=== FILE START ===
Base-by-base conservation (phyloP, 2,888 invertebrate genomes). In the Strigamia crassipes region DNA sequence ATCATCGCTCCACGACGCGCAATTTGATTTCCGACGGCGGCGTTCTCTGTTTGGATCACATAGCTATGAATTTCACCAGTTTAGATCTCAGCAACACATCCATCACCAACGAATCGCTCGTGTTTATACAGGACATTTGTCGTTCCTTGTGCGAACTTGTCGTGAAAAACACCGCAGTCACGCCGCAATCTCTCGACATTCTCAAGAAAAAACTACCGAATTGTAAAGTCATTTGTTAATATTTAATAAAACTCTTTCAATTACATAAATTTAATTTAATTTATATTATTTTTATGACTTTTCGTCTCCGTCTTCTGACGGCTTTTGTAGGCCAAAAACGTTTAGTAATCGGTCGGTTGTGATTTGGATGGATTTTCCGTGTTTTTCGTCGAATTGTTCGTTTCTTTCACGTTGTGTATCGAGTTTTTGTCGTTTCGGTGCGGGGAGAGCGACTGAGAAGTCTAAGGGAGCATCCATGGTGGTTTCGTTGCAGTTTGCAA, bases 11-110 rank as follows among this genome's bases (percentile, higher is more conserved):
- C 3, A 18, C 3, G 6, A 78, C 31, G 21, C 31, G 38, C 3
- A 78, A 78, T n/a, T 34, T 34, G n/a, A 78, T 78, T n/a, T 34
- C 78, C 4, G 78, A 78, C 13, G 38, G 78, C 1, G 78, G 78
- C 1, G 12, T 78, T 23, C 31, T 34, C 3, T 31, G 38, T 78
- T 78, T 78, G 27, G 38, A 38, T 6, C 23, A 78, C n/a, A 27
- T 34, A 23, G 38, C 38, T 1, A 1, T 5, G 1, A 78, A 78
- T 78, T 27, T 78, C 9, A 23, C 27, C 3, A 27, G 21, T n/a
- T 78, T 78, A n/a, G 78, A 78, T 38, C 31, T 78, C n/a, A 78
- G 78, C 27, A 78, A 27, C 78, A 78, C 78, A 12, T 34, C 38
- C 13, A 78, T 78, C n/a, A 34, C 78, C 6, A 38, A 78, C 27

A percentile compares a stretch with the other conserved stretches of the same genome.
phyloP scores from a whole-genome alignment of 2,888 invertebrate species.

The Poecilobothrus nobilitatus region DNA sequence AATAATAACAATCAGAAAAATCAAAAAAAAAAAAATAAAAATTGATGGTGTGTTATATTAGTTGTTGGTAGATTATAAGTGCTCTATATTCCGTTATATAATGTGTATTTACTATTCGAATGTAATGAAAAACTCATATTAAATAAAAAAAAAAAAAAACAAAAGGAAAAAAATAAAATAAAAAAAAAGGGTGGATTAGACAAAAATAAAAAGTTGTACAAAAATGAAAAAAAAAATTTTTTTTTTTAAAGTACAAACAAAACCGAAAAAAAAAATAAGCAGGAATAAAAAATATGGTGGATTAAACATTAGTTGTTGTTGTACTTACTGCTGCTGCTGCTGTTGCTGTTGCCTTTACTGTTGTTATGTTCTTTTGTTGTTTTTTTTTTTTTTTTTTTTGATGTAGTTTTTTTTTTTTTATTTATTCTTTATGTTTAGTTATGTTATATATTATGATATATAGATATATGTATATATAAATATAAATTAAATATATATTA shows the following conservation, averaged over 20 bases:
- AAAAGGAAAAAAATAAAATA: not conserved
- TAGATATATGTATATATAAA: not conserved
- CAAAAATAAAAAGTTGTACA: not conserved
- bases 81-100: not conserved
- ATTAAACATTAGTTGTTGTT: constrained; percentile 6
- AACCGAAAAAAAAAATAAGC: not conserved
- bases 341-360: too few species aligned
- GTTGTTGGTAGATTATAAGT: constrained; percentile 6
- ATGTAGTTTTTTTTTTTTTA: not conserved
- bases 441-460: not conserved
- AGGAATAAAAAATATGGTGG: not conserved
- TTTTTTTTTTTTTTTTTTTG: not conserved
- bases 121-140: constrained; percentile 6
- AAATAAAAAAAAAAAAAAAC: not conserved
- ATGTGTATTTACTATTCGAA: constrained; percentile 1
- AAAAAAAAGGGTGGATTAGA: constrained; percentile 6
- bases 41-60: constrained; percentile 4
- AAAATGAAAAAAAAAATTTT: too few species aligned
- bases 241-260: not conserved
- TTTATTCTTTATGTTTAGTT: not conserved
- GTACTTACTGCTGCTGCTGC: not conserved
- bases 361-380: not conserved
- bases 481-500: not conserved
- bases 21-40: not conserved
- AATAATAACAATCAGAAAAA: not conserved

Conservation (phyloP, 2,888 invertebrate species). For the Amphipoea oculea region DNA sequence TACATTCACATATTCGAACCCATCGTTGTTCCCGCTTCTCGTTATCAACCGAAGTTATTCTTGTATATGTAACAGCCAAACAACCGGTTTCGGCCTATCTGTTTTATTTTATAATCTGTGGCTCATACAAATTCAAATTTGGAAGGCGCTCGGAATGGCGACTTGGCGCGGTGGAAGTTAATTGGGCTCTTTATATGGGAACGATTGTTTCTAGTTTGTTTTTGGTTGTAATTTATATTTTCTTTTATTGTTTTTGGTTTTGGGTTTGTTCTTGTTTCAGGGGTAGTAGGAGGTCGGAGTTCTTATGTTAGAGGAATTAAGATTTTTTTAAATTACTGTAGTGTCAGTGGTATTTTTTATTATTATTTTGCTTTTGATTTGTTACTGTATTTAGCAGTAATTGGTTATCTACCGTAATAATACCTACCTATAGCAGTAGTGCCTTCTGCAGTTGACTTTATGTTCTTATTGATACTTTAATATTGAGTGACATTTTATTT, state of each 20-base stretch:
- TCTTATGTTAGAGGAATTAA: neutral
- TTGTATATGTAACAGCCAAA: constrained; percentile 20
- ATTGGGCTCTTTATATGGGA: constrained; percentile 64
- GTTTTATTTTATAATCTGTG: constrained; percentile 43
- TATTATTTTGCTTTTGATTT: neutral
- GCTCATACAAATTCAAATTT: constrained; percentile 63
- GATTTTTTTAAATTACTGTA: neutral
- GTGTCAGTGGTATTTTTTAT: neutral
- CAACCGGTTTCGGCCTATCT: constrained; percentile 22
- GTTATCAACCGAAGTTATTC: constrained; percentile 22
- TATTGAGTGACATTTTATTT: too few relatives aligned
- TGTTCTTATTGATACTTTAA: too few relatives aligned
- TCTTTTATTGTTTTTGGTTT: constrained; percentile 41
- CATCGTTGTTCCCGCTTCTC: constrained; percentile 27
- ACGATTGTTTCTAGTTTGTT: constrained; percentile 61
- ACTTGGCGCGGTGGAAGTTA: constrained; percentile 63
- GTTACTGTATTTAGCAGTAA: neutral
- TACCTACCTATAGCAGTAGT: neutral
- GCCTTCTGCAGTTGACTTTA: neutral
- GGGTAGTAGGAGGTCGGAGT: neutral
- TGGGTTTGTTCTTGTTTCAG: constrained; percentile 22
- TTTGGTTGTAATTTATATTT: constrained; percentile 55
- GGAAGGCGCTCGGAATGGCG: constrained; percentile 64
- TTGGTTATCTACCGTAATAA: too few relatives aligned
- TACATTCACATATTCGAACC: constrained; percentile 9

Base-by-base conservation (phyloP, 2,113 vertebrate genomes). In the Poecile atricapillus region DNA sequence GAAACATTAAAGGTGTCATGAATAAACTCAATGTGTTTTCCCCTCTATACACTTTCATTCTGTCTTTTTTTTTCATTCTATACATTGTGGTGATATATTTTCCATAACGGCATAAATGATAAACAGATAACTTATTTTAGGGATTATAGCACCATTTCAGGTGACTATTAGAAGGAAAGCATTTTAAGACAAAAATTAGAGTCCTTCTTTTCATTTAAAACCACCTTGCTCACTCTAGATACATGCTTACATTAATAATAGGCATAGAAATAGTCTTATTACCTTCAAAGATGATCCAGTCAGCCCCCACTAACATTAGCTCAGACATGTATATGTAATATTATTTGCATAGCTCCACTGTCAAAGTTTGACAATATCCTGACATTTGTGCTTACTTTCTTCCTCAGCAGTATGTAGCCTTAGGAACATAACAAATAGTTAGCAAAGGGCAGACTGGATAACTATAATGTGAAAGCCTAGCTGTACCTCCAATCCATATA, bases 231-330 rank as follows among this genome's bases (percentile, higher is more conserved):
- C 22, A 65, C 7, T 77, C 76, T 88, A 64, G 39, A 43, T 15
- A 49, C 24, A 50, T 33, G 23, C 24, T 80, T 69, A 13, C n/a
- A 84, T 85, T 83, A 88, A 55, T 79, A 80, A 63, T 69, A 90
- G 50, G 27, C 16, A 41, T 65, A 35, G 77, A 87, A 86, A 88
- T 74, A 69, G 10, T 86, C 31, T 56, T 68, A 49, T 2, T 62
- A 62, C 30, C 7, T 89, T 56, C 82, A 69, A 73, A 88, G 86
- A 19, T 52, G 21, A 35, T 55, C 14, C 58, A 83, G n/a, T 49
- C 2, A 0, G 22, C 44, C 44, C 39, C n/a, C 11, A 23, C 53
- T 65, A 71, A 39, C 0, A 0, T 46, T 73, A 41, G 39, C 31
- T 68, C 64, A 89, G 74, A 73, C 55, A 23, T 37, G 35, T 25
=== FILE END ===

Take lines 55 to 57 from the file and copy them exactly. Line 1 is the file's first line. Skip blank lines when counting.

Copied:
- ACGATTGTTTCTAGTTTGTT: constrained; percentile 61
- ACTTGGCGCGGTGGAAGTTA: constrained; percentile 63
- GTTACTGTATTTAGCAGTAA: neutral